Throughout our high school years, we're pressured to excel in academics, score well on standardized tests, and stand out through GPA rankings and highly selective academic honors. But what does it all really mean years down the line when you’re an adult in the workforce?
A study by psychologist Angela Duckworth finds none of the above really matters to success in adulthood. Duckworth spent years trying to understand what makes people “successful.” Her findings were not only shocking, but also make us question why we were pressured to get good grades and attend the best colleges if is has no real impact on our future.
When I bump into an old friend from grade school or high school, I can’t help but find myself comparing their old self to who they’ve become today. Heck, I do that with myself everyday because I, like most of my peers in the private high school I attended, was not let off the hook for a bad grade or less-than-excellent project.
“You’re too smart to not get an A,” I often heard or, “This grade might be good for some people but you can do much better.” Grades were EVERYTHING. Well, let’s be more specific and say grades and behavior were the only thing in high school that made us stand out in the eyes of teachers and peers.
Duckworth, however calls their bluff. “It was this combination of passion and perseverance that made high achievers special,” Duckworth said. “In a word, they had grit.”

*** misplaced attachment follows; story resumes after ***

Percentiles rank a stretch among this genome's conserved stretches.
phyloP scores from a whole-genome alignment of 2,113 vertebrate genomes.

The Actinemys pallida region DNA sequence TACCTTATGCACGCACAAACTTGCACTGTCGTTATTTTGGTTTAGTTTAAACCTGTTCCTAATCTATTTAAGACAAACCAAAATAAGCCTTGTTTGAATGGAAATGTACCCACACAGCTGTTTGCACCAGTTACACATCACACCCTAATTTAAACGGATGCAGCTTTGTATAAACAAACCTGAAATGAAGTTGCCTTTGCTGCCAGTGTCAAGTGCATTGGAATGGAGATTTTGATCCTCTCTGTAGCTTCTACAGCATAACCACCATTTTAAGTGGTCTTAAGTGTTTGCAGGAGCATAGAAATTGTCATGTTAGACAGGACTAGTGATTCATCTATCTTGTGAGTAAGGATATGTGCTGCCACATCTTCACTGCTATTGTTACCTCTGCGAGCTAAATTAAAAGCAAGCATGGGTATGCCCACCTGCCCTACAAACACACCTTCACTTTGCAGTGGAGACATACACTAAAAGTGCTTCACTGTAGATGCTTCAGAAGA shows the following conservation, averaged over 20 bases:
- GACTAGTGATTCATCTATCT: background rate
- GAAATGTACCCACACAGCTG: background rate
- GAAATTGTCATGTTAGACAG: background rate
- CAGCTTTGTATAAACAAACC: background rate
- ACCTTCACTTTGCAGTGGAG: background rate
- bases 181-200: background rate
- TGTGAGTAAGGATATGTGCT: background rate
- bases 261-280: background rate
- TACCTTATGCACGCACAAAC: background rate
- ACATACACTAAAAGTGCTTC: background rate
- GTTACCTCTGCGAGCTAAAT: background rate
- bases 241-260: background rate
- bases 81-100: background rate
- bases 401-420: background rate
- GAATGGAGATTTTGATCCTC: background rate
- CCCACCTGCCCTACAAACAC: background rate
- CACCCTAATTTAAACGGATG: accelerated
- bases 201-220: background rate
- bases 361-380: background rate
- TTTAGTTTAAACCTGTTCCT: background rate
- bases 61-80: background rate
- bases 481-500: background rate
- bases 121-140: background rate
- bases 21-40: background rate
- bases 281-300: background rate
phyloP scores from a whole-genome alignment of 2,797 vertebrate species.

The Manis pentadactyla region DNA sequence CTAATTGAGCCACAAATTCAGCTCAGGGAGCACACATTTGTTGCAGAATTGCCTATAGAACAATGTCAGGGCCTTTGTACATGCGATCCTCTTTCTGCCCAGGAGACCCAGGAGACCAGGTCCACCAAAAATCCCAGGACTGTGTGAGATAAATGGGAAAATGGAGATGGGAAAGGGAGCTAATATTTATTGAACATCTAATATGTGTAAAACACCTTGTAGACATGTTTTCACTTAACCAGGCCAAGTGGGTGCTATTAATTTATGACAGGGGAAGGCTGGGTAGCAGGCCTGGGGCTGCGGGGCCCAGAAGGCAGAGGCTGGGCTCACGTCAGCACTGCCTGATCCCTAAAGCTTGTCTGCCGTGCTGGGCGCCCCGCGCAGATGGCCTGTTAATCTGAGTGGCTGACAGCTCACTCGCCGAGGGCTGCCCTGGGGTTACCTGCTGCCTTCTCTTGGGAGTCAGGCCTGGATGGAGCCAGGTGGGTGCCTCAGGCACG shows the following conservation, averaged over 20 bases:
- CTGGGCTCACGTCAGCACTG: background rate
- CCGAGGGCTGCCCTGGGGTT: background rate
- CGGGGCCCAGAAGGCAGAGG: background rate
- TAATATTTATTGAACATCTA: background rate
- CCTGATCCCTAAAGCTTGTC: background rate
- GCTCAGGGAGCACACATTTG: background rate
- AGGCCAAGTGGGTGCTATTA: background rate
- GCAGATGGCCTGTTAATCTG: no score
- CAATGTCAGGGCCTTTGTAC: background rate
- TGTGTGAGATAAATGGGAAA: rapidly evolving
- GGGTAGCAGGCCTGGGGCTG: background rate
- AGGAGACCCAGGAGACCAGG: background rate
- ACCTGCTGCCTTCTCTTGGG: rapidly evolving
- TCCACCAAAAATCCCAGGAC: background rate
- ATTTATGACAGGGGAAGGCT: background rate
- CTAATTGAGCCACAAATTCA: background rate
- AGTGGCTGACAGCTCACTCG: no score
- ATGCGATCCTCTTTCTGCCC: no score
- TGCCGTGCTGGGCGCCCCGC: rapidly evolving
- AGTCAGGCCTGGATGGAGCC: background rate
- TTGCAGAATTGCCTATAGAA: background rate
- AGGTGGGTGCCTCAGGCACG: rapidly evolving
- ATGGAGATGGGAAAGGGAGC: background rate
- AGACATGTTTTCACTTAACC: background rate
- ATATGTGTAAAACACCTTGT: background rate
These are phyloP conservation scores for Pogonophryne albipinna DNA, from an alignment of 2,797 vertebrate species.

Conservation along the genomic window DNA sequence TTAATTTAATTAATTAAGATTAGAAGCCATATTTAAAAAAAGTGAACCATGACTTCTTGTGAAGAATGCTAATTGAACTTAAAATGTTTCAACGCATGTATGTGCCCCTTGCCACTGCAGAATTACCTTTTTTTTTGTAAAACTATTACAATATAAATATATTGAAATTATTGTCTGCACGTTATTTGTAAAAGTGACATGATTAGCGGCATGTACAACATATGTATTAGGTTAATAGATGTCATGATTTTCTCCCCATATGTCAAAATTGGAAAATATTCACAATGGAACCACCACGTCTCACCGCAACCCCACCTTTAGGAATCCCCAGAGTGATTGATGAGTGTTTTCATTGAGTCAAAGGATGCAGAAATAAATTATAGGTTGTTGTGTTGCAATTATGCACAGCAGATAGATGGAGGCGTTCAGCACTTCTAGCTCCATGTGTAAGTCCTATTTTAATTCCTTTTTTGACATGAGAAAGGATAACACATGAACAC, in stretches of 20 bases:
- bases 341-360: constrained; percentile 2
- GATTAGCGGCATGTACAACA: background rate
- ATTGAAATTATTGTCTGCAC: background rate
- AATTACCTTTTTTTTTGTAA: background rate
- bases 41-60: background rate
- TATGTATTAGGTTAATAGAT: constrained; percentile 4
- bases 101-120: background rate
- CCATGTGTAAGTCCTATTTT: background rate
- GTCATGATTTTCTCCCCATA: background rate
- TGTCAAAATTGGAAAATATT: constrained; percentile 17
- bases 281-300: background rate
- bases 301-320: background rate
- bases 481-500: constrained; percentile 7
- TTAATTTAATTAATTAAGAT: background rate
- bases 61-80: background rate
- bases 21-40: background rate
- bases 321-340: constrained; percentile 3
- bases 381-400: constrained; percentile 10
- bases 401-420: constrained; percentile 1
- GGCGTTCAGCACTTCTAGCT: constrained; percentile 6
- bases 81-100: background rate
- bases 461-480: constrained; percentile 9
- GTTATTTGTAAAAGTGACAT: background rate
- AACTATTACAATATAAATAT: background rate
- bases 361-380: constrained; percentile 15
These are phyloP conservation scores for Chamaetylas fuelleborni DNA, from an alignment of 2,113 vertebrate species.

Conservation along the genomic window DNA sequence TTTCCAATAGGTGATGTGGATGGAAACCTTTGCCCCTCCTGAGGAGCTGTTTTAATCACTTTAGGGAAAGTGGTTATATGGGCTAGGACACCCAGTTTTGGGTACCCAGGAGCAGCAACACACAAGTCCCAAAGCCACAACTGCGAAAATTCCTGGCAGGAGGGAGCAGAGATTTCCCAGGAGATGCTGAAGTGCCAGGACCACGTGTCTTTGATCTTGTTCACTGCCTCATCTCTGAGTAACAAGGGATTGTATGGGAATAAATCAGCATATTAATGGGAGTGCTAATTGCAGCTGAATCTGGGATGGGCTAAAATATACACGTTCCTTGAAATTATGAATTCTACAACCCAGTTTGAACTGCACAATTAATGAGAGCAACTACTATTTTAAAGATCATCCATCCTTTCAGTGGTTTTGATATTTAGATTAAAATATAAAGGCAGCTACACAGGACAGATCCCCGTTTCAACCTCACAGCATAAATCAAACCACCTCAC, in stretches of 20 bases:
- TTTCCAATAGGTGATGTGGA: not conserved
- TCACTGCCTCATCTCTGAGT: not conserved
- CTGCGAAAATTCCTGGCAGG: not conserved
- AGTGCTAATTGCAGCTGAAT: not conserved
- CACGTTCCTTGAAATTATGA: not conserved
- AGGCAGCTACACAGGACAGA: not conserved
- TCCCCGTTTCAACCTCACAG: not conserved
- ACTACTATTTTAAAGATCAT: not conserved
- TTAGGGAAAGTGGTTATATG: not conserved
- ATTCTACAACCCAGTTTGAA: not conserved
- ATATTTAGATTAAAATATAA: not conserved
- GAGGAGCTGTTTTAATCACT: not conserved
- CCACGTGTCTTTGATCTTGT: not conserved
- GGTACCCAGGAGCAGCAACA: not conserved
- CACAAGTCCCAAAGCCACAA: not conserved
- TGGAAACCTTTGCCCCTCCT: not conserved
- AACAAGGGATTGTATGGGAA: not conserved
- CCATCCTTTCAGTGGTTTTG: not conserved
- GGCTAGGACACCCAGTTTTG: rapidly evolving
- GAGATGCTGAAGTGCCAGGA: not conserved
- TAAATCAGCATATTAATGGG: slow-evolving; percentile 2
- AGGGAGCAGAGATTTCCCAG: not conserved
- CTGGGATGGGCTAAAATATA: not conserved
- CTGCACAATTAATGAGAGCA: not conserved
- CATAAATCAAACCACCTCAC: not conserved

And I have to agree that it's the number one thing kids should learn. Actually testing that knowledge under pressure and the ability to apply it in high-stakes situations isn't something that schools are practicing, which is a darn shame.
No mention of GPA, class ranking, SAT scores, IQ or even the colleges they attended. Just “grit,” defined by Duckworth as one's persistence and passion toward their goals. This makes sense to me, given the friend I bumped into, who was unremarkable academically, now owns a multi-million dollar start-up, while the valedictorian of our class works at his dad’s grocery store in between dead-end jobs.
Duckworth’s research kiboshed natural talent as the root of success, but went on to explain what elements highly successful people did differently. “Talent is how quickly your skills improve when you invest effort," she says.
"Achievement is what happens when you take your acquired skills and use them ... even if some of the things they had to do were boring, or frustrating, or even painful, they wouldn’t dream of giving up. Their passion was enduring.” Duckworth highlights this as the key to being highly successful. She even came up with two equations to break this down further:
• Talent x effort = skill
• Skill x effort = achievement
This is probably why standardized test scores and class rankings mean almost nothing in the real world where effort counts twice and your “grittiness” factor, as Duckworth labels it, cannot be gauged by a number or assessed on paper. Duckworth reminds those of us who do have the skills and the know-how and are just sitting on it waiting for a miracle that “our potential is one thing. What we do with it is quite another.” (h/t forbes)
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